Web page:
Raphael is the angel associated with healing. In Hebrew, his name translates to “the medicine of God.” Catholics refer to Raphael as the patron saint of doctors, nurses and medical workers. Throughout Italy, health facilities are called Raphael Centers.
Raphael is one of four archangels. The others are Michael, Gabriel and Uriel. In the New Testament, Raphael is thought to be the unnamed angel who stirs the healing pool at Bethesda. In the Babylonian Talmud, three angels appear to Abraham. God assigns each angel a specific mission. Michael is told to inform Sarah she’ll give birth to Isaac. Gabriel is told to destroy Sodom. Raphael’s charge is to heal and save human beings.
The Bible teaches that angels are real and can work on our behalf. (“Are not all angels ministering spirits sent to serve those who will inherit salvation?”) We are not to worship or pray directly to angels. We are to worship and pray only to God. (“Worship the Lord your God, and serve Him only.”) Angels do God’s bidding. Their power comes from God who instructs the angels to intervene on our behalf.
Several years ago, I suffered from horrible allergies. I visited my doctor but he was inconclusive. Medicine was ineffective. I went on a wheat and dairy detox but the allergies continued. I prayed to God for guidance. I woke one morning with a word in my head. “Aubergine.” My wife reminded me this is French for eggplant. I booked an appointment with a kinesiologist who had helped me with health issues in the past. She concluded I was allergic to nightshade vegetables, and gave me a list of foods to avoid: tomatoes, peppers, potatoes and of course, eggplant.
According to the book The Complete Idiot’s Guide to Connecting With Your Angels, this is how Raphael works. He provides hunches to guide you in your healing. He often works in riddles (as in “aubergine”). Maybe he’ll inform a dream with an obscure message. He’s a bit of a prankster. He might drop healing foods into your shopping cart or knock a book off a shelf you’re meant to read. Perhaps he’ll “accidentally” cue you to a new way of thinking.
In 1928, the British bacteriologist Alexander Fleming returned from a vacation to his London lab. He noticed something unusual in a petri dish. New colonies of Staphylococcus had spread throughout the dish except in one area where there was a blob of green mold. He tested the mold and found it was a rare strain of Penicillium notatum. The mold secreted a “juice” inhibiting growth of the Staph bacteria. Additional testing revealed the mold also killed harmful bacteria like streptococcus, meningococcus and diphtheria bacillus. This is how the world’s first antibiotic was discovered. Fleming’s biographer Gwyn Macfarlane wrote that the discovery of Penicillin was “a series of chance events of almost unbelievable improbability.”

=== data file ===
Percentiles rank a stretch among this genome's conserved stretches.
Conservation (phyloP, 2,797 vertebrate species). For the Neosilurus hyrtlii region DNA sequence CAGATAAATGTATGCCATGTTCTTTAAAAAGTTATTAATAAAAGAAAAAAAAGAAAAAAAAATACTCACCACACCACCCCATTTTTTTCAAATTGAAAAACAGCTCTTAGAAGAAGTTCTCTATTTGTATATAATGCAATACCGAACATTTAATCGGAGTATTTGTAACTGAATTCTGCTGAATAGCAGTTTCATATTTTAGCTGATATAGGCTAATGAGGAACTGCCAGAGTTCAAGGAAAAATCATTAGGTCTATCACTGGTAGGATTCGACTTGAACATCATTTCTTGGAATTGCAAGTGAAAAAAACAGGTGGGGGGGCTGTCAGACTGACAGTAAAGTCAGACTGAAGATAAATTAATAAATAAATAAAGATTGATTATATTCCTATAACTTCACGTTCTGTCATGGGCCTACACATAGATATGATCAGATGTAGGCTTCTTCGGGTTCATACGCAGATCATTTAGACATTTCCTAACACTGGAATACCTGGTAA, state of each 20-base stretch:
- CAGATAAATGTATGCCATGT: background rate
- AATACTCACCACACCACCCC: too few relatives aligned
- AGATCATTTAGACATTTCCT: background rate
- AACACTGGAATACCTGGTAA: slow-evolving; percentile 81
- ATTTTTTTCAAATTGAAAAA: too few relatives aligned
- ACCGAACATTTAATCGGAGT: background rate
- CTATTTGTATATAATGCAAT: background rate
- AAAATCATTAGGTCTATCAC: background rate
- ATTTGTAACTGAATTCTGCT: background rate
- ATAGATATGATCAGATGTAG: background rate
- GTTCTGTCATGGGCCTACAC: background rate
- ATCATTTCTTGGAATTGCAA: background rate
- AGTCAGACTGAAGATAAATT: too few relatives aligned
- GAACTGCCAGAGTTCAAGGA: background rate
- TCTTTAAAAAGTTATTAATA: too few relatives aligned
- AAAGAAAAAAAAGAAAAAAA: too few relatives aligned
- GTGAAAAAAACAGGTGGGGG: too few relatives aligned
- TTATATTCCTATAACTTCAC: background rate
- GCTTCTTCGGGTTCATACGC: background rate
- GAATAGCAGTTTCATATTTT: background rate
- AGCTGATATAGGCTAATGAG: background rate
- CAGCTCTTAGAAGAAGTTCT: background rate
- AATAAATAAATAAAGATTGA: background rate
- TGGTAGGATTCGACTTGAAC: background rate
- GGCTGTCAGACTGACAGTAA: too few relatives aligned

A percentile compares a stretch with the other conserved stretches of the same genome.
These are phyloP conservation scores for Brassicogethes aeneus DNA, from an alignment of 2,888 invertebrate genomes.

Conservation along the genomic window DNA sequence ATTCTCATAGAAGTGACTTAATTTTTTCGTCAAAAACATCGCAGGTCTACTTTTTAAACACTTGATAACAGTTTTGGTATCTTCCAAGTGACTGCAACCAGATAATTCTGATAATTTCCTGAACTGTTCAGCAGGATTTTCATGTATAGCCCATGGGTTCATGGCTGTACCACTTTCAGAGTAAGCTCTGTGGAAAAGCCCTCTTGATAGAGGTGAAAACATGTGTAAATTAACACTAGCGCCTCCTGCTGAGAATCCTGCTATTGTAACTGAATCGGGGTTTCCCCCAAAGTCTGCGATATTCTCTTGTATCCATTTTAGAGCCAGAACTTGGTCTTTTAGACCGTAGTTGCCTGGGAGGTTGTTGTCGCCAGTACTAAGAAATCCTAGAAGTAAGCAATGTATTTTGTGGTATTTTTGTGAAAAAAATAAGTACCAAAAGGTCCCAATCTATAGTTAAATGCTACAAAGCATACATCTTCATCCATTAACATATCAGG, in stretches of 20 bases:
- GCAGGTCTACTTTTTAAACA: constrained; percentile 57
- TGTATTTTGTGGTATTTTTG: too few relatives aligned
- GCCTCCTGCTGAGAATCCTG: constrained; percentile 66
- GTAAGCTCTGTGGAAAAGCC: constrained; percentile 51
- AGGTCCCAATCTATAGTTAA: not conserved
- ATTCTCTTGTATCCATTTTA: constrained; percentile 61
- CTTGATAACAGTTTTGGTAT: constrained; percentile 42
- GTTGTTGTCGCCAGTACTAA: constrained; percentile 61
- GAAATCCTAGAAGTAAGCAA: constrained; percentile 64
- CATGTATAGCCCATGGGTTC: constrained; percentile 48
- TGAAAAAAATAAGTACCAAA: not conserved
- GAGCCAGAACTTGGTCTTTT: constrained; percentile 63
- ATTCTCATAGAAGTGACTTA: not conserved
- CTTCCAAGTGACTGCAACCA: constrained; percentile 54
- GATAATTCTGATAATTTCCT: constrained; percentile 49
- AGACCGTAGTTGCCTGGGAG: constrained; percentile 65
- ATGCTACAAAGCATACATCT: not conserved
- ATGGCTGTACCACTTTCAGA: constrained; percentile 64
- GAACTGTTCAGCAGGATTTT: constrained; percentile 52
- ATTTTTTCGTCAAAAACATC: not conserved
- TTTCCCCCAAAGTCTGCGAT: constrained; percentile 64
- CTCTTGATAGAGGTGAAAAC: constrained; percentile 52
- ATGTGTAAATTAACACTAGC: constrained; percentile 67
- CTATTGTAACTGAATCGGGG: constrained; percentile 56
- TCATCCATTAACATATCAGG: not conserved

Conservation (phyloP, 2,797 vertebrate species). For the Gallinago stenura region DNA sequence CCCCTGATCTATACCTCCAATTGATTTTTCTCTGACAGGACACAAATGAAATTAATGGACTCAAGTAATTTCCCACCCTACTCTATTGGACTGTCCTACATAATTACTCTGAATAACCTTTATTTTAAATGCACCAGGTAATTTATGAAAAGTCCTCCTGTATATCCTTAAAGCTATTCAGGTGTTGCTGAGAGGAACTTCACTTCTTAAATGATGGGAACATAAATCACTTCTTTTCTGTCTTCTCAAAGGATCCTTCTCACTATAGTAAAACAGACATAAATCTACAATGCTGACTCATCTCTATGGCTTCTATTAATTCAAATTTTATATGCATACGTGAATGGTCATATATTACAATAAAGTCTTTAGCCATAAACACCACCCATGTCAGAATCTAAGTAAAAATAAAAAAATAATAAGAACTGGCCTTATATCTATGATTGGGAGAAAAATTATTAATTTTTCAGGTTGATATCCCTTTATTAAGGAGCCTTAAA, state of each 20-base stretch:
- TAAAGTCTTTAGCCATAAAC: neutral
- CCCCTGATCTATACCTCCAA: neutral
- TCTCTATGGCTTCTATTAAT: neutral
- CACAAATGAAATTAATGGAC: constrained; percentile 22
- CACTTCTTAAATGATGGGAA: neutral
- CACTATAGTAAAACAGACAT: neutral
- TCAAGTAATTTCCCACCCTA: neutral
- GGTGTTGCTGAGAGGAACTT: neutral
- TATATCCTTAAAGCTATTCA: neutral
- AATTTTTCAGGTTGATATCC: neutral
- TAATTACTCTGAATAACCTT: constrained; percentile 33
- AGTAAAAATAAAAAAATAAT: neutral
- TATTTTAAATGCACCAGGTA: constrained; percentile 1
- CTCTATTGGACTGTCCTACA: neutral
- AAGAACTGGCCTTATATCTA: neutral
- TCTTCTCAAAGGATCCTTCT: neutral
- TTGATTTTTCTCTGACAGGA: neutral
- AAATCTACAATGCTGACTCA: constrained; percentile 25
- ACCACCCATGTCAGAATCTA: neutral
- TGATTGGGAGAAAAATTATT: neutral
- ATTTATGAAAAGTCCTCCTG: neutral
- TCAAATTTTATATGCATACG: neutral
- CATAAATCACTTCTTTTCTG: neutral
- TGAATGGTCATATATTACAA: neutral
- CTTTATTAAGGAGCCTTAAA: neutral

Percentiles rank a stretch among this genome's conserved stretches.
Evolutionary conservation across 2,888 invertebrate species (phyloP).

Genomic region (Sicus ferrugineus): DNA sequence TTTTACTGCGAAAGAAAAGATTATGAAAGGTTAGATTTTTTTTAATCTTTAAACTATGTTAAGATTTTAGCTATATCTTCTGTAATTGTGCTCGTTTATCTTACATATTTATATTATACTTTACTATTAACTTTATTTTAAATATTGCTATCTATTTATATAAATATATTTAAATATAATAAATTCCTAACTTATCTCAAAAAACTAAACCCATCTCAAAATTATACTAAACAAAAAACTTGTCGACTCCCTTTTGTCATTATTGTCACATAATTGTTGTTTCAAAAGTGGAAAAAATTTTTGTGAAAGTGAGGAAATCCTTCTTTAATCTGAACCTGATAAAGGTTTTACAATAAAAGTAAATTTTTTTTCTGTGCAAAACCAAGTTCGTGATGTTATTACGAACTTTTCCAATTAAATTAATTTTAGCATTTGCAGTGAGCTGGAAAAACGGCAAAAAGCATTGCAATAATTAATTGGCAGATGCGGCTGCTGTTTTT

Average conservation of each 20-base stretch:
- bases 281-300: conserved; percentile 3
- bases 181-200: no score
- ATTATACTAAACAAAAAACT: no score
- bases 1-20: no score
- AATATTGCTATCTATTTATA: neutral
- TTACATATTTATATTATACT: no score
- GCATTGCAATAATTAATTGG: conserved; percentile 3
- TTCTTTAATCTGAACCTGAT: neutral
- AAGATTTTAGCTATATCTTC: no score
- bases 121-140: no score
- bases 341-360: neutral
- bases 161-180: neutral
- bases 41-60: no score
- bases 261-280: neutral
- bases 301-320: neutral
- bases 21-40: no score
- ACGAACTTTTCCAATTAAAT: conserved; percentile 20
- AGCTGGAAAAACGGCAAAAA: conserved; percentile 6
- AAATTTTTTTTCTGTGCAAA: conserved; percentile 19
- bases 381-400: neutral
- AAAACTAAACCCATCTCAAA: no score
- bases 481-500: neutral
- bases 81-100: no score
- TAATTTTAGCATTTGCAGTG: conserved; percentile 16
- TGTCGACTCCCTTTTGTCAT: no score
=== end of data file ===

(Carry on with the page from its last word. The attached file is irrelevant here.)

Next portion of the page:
Raphael heals the body, mind and spirit. He delivers those who are plagued by dark energies. In the apocryphal Book of Tobit (part of the Catholic biblical canon), Raphael protects Sarah and Tobias from the demon Asmodeus. Raphael reminds us to focus on God’s light. He teaches that stress and worry impede the healing process. He’s associated with laughter and he helps us to see the humor in all situations.
In 1964, journalist Norman Cousins was diagnosed with ankylosing spondylitis, a painful and crippling collagen disease. Doctors gave him a one in 500 chance of recovery. Cousins knew he needed to learn why his body was reacting as it did. Among his vast collection of books, one stood out: Hans Selye’s The Stress of Life. He read that negative emotions like frustration or suppressed rage are linked to illness. This triggered a hunch. If negative emotions make you sick, perhaps positive emotions like love, joy and laughter are healing.
He took out his 16mm movie projector and watched Marx Brothers films, Charlie Chaplin, Laurel and Hardy and Buster Keaton. He binge-watched Candid Camera. He noted that just 10 minutes of induced laughter per day produced two hours of painless sleep. He put himself on a laughter therapy regimen. The more he laughed, the faster he healed. His pain diminished and he regained the use of his limbs. Within two years he was walking again and cured of the disease. Doctors were baffled. Cousins wrote about the experience in his 1979 book An Anatomy of An Illness. He lived pain-free until dying at the age of 75 in 1990.
In classic artistic depictions of Raphael, he’s usually shown holding a staff symbolizing healing or with a caduceus emblem representing the medical profession. Believers say Raphael’s energy corresponds with the color green. When Raphael is present, you may see or sense an emerald green light. Healers use green crystals like malachite or emerald to invoke Raphael’s presence. The penicillin mold in Alexander Fleming’s petri dish was green. Author Hans Selye’s name is printed in green on the first edition book cover of The Stress of Life.
In the Book of Tobit, Raphael takes human form to help a family in distress. He heals and protects them from evil. Only at the end of the story does he reveal his true angelic nature and his mission. “The Lord hath sent me to heal thee… for I am the angel Raphael, one of the seven who stand before the Lord… when I was with you I was there by the will of God… It is time that I return to him that sent me; bless ye God and publish all his wonderful works.”